The 2018 Nobel Peace Prize has been awarded to Denis Mukwege and Nadia Murad for their efforts to end the use of sexual violence as a weapon of war and armed conflict.
The award was announced Friday at the Norwegian Nobel Institute in Oslo. The recipient is chosen by a committee of five people elected by the Norwegian Parliament.
Murad is a Yazidi woman from the northern Iraqi town of Sinjar, who was held as a sex slave by ISIS, she told CNN in an interview last year. She is a UN goodwill ambassador for the dignity of survivors of human trafficking.
Announcing the award, Berit Reiss-Andersen, chair of the Norwegian Nobel Committee, said Murad had “shown uncommon courage in recounting her own suffering and speaking up on behalf of other victims.”
Mukwege, a doctor and gynecologist, has long worked to treat thousands of women and girls affected by rape and sexual violence in the Democratic Republic of Congo.
There were 331 candidates for the Nobel Peace Prize for 2018 — the second highest number ever. Of those, 216 were individuals and 115 were organizations, according to Nobel organizers. The names of the nominees cannot be revealed until 50 years have passed.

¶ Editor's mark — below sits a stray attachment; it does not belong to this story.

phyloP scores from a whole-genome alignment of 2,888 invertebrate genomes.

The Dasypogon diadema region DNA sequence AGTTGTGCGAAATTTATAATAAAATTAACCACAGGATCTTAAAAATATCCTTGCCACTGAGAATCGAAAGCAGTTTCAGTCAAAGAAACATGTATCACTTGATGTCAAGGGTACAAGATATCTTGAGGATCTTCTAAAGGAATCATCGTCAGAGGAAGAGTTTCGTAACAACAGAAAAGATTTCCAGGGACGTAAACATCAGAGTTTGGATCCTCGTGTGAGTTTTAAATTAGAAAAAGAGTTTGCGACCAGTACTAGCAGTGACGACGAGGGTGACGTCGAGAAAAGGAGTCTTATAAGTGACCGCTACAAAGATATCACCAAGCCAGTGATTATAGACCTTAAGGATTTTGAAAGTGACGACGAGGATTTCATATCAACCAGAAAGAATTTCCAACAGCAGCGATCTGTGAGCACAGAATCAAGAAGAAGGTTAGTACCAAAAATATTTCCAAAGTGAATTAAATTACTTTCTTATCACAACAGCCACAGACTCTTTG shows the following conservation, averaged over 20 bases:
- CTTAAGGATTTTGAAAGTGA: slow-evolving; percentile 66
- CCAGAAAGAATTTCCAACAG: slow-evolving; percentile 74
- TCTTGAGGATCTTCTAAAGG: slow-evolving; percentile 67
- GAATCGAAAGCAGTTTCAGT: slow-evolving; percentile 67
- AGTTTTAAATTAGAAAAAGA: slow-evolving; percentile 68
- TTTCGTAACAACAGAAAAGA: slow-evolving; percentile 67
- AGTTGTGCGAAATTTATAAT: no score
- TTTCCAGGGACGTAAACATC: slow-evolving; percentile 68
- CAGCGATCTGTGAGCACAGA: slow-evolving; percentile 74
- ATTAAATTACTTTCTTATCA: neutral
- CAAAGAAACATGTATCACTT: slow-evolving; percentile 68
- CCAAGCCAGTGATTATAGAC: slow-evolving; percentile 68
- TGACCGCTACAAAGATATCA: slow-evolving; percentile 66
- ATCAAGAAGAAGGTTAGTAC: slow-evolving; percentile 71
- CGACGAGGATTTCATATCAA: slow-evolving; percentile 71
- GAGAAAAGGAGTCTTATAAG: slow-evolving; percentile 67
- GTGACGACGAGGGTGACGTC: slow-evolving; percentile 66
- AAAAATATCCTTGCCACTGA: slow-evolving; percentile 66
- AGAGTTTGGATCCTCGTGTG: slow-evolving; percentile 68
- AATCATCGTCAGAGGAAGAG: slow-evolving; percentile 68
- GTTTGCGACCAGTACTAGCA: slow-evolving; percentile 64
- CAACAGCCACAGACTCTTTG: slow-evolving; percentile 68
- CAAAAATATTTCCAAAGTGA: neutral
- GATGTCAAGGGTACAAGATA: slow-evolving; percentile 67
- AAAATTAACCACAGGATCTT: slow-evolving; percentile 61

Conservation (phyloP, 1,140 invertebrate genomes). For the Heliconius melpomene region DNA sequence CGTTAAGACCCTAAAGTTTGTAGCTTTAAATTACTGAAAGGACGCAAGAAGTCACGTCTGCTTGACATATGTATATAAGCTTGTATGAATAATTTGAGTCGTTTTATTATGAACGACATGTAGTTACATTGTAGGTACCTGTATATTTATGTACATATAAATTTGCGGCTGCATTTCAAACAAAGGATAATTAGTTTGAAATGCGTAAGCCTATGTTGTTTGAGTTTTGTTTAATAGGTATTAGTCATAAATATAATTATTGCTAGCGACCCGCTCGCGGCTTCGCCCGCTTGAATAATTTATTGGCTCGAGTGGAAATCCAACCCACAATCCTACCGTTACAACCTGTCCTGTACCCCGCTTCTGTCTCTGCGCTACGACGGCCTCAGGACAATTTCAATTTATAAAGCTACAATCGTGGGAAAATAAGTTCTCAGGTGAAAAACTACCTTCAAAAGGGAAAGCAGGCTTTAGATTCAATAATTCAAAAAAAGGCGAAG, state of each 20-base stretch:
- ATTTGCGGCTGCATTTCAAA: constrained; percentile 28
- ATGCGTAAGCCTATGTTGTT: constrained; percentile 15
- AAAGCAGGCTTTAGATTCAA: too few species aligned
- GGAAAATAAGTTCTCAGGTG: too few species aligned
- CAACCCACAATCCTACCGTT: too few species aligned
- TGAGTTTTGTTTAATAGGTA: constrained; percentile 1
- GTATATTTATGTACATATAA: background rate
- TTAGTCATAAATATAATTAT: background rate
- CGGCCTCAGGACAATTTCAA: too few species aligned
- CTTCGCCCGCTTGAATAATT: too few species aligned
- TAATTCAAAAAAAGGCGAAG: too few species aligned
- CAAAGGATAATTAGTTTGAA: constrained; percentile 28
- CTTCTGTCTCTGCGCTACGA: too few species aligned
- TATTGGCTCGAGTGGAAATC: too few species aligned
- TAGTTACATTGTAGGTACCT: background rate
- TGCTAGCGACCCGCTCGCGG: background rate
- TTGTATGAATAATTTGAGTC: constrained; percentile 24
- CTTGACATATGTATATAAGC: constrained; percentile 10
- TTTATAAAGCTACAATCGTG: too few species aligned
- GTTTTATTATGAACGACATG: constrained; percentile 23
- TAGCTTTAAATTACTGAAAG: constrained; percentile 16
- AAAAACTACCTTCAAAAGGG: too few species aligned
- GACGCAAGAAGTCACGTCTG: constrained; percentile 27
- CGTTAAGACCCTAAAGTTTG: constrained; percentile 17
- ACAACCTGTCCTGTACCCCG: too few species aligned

Last year’s prize was awarded to the International Campaign to Abolish Nuclear Weapons (ICAN) “for its work to draw attention to the catastrophic humanitarian consequences of any use of nuclear weapons and for its groundbreaking efforts to achieve a treaty-based prohibition of such weapons.”
The 2016 Nobel Peace Prize went to Colombian President Juan Manuel Santos “for his resolute efforts to bring the country’s more than 50-year-long civil war to an end,” after brokering a deal with the leftist rebel group FARC.
The Peace Prize is the fourth Nobel award to be announced this week.The 2018 Nobel Prize in Chemistry was awarded to Frances H. Arnold and the other half jointly to George P. Smith and Sir Gregory P. Winter on Wednesday for their work harnessing the power of evolution to develop new proteins used in drugs and medical treatments. Arnold was the fifth woman to receive the Nobel Prize in Chemistry.
On Tuesday, the Nobel Prize in Physics was given to a woman for the first time in 55 years and for only the third time in its history.
Donna Strickland, a Canadian physicist, was awarded the 2018 prize jointly with Gérard Mourou, from France, for their work on generating high-intensity, ultra-short optical pulses. They share the award with an American, Arthur Ashkin, who at 96 becomes the oldest Nobel Laureate, for developing “optical tweezers.”
A day earlier, American James Allison and Japan’s Tasuku Honjo won the 2018 Nobel Prize in Medicine for a pioneering approach to cancer treatment, which harnesses the body’s immune system to attack cancer cells.